Christian hymnody takes us through a wide range of emotions. There are joyful hymns. There are contemplative hymns. There are triumphant hymns. There are peaceful hymns. And there are mournful hymns. During the season of Lent, we get more of the contemplative and mournful hymns. But they’re not devoid of joy. They might not sound happy, but that does not mean they lack joy. They take us through sorrow and mourning to find true and lasting joy.
Consider the hymn, “O World, See Here Suspended” (Ambassador Hymnal, #79) written by Paul Gerhardt in the 1600s. He invites us to imagine the sight of the cross, and to look there in faith for our salvation. If I were to guess, I would say he was thinking of passages from the Gospel of John about the Son of Man being lifted up when he wrote this (John 3:14-15; 6:40; 8:28; 12:32).
O world, see here suspended,
His loving arms extended,
Thy Savior on the cross!
The Prince of life is willing,
All righteousness fulfilling,
To suffer anguish, scorn, and loss.
In the second verse, he asks why Jesus, the one who creates life, must suffer all this pain.
O Thou, who hearts dost quicken,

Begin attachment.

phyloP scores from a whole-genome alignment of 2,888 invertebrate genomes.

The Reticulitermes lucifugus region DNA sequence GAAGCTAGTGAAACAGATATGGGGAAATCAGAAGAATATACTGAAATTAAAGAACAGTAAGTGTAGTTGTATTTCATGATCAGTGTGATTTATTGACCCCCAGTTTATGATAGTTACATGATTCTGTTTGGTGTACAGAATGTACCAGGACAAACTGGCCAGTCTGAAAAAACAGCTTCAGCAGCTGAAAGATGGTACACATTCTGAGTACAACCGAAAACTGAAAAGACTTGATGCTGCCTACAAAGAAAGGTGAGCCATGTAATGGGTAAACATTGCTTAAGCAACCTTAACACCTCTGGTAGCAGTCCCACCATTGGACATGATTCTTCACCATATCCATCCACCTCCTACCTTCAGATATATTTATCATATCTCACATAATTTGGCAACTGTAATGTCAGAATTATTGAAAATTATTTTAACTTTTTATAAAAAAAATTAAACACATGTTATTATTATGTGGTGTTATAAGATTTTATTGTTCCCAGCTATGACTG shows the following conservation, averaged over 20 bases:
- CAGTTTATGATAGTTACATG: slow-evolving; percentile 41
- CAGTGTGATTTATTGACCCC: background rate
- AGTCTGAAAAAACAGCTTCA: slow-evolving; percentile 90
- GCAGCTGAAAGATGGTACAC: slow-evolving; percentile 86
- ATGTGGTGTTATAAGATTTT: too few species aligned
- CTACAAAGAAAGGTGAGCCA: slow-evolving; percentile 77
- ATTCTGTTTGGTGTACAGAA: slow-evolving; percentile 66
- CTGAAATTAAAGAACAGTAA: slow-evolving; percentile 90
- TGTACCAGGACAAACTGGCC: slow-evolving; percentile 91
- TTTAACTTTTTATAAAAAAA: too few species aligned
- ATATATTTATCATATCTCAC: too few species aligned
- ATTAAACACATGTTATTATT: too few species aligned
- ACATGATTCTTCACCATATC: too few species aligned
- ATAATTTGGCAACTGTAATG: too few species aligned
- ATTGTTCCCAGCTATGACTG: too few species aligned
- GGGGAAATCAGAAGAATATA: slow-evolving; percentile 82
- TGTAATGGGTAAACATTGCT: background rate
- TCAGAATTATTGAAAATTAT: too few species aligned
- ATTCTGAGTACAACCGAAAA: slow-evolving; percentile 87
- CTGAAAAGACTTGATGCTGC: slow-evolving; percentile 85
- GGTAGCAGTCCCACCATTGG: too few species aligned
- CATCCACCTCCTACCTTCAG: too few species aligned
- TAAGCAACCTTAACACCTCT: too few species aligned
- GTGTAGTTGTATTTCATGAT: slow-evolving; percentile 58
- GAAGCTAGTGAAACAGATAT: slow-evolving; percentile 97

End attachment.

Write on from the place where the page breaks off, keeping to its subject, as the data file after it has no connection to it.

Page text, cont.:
Why art Thou sorrow-stricken,
Why all this nameless pain?
While we must make confession
Of sin and dire transgression,
No sin on Thee hath left a stain.
In the third verse, he answers that question. It is because of our sin. And he personalizes it. It’s not just everyone else’s sin that bound Jesus to the cross. It’s my sin.
’Tis I who sins encumber,
Whose misdeeds far outnumber
The sands upon the shore;
I caused Thy condemnation,
Thy deep humiliation,
And all the wounds that pain Thee sore.
This thought might cause us to grieve. And while it is true, it might cause us more guilt. Not only am I guilty of all my sins, but now we have to add Jesus’ death to that list of crimes. So we also look and see what his death accomplished. It rescues us from death. As a perfect and willing sacrifice, Jesus’ death broke the spell that sin and death held us in. So death could not hold him, and it will not hold his dear children. So we look in faith to the cross. We see what’s really going on there. We see more than just a dying and condemned man. But we see this as our salvation and our source of life.
Death for a time must hold Thee,
The grave too must enfold Thee,
Lest I should be its prey;
Death, who for me had tarried,
Death now himself lies buried,
And I shall live with Thee for aye.
The peace of Christ be with you all,